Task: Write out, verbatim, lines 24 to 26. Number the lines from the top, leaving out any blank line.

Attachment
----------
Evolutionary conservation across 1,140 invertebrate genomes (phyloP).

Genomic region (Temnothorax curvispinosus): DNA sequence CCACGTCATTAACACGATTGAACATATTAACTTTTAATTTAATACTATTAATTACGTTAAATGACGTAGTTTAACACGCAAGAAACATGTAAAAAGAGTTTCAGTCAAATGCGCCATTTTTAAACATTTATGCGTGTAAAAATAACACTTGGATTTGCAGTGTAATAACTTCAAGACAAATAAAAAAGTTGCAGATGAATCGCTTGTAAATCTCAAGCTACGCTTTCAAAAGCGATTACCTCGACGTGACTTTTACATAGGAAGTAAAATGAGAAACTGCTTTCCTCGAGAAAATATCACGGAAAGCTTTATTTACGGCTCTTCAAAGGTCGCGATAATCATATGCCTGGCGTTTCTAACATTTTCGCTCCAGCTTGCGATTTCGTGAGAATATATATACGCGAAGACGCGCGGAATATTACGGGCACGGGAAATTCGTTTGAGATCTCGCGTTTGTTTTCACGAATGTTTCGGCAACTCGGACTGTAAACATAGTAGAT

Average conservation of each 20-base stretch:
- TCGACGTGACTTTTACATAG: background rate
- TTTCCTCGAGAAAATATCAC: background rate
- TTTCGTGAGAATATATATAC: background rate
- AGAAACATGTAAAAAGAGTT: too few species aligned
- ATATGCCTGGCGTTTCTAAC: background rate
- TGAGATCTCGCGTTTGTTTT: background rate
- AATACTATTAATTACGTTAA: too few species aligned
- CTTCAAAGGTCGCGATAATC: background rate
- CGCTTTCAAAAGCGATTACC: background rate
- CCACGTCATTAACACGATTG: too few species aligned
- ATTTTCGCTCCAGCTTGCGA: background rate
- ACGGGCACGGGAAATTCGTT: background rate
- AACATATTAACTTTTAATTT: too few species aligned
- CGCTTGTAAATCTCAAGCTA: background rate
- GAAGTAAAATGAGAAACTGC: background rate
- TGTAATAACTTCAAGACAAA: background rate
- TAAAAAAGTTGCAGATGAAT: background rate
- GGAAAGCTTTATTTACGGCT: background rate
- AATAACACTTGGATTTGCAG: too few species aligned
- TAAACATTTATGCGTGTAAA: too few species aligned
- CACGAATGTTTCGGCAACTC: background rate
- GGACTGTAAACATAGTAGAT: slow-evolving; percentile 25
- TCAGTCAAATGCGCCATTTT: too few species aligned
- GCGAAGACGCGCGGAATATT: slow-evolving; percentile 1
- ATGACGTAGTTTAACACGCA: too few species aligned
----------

- CACGAATGTTTCGGCAACTC: background rate
- GGACTGTAAACATAGTAGAT: slow-evolving; percentile 25
- TCAGTCAAATGCGCCATTTT: too few species aligned